The Topic of Feedback at Dinner
Updated: Nov 6
Want to get a lively conversation going at a dinner party?
Ask people what they think about feedback in their workplace. Does it work well? Do they give people helpful feedback? What about their manager?
I’ve done this at a half dozen dinners recently and, wow, it brings up a lot of emotions quickly!
One friend, who’s obviously been on the painful end of overly-critical bosses, felt that managers should not give anyone feedback because “they are not qualified to give it!” She was so strident on the topic that I didn’t have the heart to ask her who she thought should be giving feedback.
Another friend who is a professor told me that feedback is rarely helpful because people are simply not good at certain things and they can’t change. Better to move them into a different role and get a person who’s naturally good at what you need.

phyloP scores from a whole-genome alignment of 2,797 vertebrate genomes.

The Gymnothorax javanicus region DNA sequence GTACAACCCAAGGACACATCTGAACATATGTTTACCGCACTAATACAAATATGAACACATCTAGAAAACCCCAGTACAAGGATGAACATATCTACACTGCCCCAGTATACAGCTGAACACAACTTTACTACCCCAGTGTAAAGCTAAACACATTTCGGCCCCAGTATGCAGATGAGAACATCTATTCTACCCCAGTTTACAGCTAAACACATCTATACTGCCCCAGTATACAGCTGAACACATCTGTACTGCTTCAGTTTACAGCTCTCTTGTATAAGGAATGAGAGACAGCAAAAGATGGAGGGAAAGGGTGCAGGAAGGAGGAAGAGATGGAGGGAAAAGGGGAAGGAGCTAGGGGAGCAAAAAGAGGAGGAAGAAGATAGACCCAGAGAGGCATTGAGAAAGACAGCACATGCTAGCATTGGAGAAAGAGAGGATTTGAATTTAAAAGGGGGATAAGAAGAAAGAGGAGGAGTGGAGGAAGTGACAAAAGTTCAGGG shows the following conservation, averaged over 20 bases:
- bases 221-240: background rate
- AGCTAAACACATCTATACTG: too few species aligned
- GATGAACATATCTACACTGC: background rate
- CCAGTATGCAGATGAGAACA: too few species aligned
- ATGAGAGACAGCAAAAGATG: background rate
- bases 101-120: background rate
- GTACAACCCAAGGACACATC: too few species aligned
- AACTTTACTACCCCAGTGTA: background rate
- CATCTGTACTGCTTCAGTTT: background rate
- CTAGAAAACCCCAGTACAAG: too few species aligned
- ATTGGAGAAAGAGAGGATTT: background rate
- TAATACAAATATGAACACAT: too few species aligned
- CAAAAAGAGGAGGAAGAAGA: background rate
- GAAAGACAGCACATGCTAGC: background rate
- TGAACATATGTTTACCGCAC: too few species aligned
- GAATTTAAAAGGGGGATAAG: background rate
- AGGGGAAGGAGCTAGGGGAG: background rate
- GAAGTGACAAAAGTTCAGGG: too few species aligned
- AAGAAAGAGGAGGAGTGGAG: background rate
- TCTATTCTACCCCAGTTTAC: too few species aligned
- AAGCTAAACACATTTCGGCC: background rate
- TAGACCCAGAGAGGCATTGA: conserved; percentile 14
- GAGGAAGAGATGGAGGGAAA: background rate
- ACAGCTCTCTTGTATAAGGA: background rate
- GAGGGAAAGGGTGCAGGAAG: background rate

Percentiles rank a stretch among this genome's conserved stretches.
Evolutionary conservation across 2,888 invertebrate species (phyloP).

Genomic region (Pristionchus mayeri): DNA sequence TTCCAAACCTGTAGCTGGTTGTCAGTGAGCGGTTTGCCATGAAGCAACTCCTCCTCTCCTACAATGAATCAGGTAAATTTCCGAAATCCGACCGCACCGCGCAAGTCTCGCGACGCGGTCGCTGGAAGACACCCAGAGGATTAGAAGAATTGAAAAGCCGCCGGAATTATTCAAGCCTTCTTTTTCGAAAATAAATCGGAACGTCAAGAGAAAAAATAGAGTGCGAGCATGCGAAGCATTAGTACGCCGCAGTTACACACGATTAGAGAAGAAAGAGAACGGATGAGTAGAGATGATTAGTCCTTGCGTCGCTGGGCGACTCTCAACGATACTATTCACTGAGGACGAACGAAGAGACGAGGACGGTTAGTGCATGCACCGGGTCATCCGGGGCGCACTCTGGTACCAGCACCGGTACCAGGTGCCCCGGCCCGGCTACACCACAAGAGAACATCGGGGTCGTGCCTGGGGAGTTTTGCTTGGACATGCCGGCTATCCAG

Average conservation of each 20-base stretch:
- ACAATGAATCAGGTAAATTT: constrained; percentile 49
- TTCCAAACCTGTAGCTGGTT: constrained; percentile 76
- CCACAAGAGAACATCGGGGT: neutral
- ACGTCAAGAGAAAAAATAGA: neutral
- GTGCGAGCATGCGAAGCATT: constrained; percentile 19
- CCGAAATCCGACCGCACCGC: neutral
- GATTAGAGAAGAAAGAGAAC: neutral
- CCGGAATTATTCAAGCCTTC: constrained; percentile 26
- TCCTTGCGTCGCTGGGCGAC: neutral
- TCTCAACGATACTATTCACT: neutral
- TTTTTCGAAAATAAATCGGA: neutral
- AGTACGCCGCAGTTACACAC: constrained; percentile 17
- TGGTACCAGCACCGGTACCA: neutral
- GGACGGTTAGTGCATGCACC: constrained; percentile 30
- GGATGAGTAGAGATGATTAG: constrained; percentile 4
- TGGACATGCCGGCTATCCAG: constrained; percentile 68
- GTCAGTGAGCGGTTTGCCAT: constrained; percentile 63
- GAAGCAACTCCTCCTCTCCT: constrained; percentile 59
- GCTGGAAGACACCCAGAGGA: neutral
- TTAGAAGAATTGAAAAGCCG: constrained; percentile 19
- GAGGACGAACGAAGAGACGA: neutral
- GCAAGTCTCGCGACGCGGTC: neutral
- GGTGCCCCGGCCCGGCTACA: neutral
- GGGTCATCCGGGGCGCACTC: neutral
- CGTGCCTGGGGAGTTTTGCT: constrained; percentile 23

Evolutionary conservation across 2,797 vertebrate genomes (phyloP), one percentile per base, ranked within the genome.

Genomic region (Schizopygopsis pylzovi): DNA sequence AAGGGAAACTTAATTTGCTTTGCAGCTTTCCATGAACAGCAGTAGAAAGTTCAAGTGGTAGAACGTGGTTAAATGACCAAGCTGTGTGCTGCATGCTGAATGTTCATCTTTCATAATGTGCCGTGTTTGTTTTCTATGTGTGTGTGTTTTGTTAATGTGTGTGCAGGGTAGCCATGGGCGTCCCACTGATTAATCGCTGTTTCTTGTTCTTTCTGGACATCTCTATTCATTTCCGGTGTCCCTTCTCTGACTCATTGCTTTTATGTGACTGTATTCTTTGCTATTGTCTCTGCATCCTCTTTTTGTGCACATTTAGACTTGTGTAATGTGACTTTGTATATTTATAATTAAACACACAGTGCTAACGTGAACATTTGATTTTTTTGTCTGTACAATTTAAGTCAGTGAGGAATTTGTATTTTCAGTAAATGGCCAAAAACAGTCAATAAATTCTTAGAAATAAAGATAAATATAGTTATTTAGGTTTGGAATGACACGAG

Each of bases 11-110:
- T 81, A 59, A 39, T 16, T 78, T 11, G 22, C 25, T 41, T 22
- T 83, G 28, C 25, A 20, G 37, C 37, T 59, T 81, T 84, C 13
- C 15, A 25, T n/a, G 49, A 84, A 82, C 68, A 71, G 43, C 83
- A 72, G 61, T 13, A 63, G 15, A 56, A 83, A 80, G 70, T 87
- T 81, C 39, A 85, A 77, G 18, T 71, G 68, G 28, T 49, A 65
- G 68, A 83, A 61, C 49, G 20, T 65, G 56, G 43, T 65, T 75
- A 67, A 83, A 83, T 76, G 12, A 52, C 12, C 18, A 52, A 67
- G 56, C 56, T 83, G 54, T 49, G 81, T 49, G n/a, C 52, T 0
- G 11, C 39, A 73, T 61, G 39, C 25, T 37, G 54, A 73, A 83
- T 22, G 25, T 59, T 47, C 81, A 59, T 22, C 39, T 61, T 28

Most people cite examples of toxic bosses who deny people feedback and then years later become enraged or fire people over a small matter.
Most people assess managers in their workplace as pretty bad at giving feedback that helps people grow and improve. The exceptions are people in their twenties and early thirties who are themselves managers or colleagues who love the way they use feedback positively in their group.
First of all, Millennials are eager to get lots of feedback and if their manager doesn’t provide it, they ask for it–early and often. I am surprised at how often their views of feedback aren’t tied up with formal hierarchy. In technology companies hiring a lot of other Millennials, the norm is that managers always ask employees for how they can improve.
If you bring up this topic at your next dinner, no one will need coffee...